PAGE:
Travelling without kids

I’ve just dropped Tristan off at the airport: he’s flying to Europe for a two week stint with Kiwi Olympic trampolinist Dylan Schmidt and his coach, as they prepare for the Rio Games. This is superb timing on Tristan’s part, as my first exam is next week. Well played! Tristan’s going to be in Italy and Switzerland, and while I know that it’s a work trip and all that, it will hopefully be a nice couple of weeks for him. It’s summer there, for starters. And the food will be better than he gets at our house.

However, he’s a lovely man and will greatly miss the kids (and me, I hope), so I thought that I’d provide him with a list of the things about his current life that he won’t get to experience, in case he wants to talk to his travel companions and see if they can help him out by replicating his normal life. I think these are his key events each day:

  • Navigating his way through complex breakfast orders, such as Joe’s request today: “Cheerios and yoghurt and honey, with no Cheerios”. Also: attempting to predict the daily variations – three bowls of cereal today? Or three mouthfuls? And when Hattie says that she wants that additional bowl of cereal, did she mean it? Or was it an elaborate bluff? And although the sultanas were requested mixed into the cereal yesterday, will doing so today result in a mental breakdown and floods of tears? And when you somebody says that they’d like a glass of milk, do they really mean that they want to actually drink it, or just that they like looking at it while they eat?
  • Taking a keen interest in other people’s bathroom habits. Who needs a wee? Who needs a poo? Who’s just had a poo? Who’s just had a wee? Does he need to wipe any bottoms? This one could get weird, admittedly.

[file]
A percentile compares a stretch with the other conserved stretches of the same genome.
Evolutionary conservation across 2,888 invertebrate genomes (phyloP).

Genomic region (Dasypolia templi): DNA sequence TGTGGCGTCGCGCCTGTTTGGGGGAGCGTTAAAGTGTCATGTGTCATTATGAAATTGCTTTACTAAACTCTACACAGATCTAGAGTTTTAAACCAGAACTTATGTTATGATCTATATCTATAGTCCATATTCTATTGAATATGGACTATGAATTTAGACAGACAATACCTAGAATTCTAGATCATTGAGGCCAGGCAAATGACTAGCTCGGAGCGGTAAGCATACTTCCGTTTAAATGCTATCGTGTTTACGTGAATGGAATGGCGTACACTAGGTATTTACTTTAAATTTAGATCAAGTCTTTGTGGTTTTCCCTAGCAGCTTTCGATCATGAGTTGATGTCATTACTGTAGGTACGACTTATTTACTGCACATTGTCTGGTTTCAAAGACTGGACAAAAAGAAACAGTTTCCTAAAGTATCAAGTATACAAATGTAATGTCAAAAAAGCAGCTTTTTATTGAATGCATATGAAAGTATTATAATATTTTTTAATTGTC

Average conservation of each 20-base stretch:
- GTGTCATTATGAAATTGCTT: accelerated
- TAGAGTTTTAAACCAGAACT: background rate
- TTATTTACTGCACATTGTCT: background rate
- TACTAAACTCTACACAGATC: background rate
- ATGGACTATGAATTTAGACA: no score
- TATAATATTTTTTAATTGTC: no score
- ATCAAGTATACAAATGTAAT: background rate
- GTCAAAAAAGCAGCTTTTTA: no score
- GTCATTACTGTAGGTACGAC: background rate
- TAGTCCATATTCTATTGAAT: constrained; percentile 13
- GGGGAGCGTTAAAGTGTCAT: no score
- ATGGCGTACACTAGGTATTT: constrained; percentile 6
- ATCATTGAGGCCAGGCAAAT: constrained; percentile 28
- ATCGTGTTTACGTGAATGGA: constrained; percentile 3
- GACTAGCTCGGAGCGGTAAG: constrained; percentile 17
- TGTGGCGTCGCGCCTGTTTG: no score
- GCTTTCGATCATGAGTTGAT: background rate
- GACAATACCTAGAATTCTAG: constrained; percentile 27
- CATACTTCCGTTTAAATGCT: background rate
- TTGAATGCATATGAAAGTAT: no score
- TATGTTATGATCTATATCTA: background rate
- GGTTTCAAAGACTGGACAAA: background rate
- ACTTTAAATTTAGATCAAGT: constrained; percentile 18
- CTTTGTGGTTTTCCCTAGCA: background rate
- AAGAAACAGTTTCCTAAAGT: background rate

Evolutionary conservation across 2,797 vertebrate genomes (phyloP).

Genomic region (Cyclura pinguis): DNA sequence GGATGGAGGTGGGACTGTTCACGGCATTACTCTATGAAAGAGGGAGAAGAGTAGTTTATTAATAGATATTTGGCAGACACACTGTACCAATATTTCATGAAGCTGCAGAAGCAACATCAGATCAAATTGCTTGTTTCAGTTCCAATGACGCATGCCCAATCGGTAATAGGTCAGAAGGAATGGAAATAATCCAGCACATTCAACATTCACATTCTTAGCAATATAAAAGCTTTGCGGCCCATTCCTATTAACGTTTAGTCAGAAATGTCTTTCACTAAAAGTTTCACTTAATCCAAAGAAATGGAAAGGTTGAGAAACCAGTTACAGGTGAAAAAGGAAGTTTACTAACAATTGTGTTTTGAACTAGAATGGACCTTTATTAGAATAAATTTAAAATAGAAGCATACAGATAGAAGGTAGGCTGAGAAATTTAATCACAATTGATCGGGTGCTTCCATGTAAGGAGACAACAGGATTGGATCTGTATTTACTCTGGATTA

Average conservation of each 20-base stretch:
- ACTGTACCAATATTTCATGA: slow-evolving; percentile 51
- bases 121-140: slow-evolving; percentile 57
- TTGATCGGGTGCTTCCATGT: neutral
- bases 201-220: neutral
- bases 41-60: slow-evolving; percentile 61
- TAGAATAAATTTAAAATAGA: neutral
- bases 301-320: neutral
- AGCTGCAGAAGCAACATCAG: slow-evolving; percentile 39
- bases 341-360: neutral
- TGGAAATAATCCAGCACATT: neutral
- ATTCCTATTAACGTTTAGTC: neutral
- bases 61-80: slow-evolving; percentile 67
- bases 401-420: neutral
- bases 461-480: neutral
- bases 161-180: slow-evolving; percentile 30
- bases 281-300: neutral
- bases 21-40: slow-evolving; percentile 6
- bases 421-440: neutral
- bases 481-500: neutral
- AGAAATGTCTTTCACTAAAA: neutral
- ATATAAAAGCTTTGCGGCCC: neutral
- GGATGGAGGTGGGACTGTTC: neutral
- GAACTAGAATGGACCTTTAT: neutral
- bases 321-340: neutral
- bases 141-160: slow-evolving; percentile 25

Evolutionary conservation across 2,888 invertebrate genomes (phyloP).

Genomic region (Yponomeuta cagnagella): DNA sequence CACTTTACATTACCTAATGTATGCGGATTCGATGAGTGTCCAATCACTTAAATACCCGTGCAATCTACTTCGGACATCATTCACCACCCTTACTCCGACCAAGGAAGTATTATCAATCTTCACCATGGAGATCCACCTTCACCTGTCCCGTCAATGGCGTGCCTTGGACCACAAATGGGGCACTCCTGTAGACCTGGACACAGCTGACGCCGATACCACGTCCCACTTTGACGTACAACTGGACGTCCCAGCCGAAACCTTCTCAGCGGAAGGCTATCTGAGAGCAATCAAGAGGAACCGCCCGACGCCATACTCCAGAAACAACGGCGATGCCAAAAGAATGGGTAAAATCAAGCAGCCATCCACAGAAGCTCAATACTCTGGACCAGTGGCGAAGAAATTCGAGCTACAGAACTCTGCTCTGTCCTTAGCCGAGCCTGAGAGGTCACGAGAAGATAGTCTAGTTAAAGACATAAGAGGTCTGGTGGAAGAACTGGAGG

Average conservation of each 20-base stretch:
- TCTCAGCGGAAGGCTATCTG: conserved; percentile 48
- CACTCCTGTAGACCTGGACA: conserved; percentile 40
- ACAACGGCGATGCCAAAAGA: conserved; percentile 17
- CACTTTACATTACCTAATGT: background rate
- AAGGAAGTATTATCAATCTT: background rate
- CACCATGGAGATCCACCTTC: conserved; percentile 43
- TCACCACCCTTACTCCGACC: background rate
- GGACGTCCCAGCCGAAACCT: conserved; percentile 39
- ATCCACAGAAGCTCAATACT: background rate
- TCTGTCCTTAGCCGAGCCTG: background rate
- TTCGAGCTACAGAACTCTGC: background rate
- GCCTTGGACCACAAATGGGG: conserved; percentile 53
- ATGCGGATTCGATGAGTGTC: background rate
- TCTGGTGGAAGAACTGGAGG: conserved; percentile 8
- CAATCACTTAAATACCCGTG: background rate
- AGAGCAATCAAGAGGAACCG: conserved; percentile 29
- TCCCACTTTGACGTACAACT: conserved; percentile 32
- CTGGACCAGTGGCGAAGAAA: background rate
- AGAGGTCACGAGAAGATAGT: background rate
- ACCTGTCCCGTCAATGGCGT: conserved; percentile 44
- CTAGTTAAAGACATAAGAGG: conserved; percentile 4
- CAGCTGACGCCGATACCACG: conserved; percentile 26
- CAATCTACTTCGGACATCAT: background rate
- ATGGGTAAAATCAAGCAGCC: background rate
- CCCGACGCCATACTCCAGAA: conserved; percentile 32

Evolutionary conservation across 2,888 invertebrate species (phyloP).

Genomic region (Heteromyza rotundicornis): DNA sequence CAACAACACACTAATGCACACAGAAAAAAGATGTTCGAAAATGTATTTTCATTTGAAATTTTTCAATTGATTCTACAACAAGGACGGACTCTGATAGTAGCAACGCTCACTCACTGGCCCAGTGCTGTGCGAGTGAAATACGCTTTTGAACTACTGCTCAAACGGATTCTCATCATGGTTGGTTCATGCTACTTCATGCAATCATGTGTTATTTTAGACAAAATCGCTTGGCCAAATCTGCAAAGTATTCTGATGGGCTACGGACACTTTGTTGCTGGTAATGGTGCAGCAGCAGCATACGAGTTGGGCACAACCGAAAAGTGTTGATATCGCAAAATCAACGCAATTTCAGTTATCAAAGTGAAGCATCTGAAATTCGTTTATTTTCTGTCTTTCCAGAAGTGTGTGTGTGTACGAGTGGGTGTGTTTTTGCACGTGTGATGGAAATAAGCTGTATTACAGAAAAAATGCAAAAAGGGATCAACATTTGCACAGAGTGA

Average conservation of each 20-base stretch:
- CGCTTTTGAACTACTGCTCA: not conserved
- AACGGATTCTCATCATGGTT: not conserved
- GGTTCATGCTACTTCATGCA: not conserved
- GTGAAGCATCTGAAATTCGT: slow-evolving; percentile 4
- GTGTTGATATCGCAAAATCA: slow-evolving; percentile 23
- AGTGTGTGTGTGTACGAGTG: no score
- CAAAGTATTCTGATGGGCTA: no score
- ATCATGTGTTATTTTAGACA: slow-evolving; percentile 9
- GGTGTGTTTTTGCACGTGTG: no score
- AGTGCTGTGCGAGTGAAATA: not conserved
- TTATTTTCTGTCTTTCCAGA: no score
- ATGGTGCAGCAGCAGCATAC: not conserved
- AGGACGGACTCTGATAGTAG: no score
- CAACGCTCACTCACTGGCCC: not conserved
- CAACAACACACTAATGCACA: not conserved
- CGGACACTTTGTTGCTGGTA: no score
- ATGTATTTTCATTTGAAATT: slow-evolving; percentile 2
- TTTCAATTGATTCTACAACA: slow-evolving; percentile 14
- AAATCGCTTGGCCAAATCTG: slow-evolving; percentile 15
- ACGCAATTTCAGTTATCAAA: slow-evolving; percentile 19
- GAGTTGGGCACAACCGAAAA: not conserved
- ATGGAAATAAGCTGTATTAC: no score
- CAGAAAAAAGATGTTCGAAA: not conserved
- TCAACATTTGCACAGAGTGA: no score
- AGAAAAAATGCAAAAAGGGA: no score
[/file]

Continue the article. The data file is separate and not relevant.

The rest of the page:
• Remembering to never leave the house/hotel without packing a wide assortment of snacks, and a couple of changes of clothing and underwear for everybody younger than him.
  • Resigning himself to long, pointless car journeys, solely because a passenger has fallen asleep and will be seriously grumpy if they get woken up prematurely.
  • Engaging in lots of play along the lines of “hold me upside-down!”, or “vroom me up to the ceiling like a rocket ship!”, or “pretend to let me run away and then grab me!”, or “crouch down on the ground so I can hurtle towards you and throw myself into your arms for a cuddle!”.
  • Providing ample warnings about dinner time approaching, and then coping with the inevitable hysteria when dinner time actually arrives and his companions realise that they now have to stop what they’re doing and sit at the table. The horror!
  • Remaining cheerful and optimistic (or, at least, not swearing) when his dining companions take an hour to eat two slices of pizza, and then claim not to be hungry and refuse to finish said pizza, and then cry when said pizza is removed and they realise that they’ve forfeited the right to pudding.
  • Staying limber enough to chase two naked people around the house and corral them into the bath that you’ve just run for them, and then remaining cheerful enough to sing them silly songs to distract them from the unutterable horror of having their hair washed, and not losing one’s shit entirely when they try to empty the contents of the bathtub all over the bathroom floor.
  • Delaying the post-bath clean-up long enough for everybody to ‘hide’ under towels, cushions, and blankets. Acting suitably surprised when they jump out at you (every single night, without fail).


  • Reading bedtime stories, especially if the other person who would typically take on this task (like your wife) is asleep on a neighbouring sofa, or feverishly revising in another room.
  • Cajoling and compelling people to brush their teeth, like this is an optional thing and not a basic requirement.
  • Completing an elaborate bedtime routine that involves finding special toys, tucking people in, providing drinks from specific vessels, turning on white noise, turning on the heater, turning on the vaporiser if anybody has a runny nose or a cough, turning on the cool toddler ‘don’t get up until the sun comes up’ clock, remaining optimistic that, one day, some attention will be paid to the clock, winding up the musical box that plays the special lullaby, and giving ample kisses and cuddle.
  • Revisiting the bedroom five minutes later to pull duvets up, or push them down, or provide another drink, or help somebody onto the potty. Or all four things. Times two.
  • Dealing swiftly with any night-time wake-ups as the ‘first responder’, providing  cuddles, reassurance, and resettling as required.

We will miss him so much!



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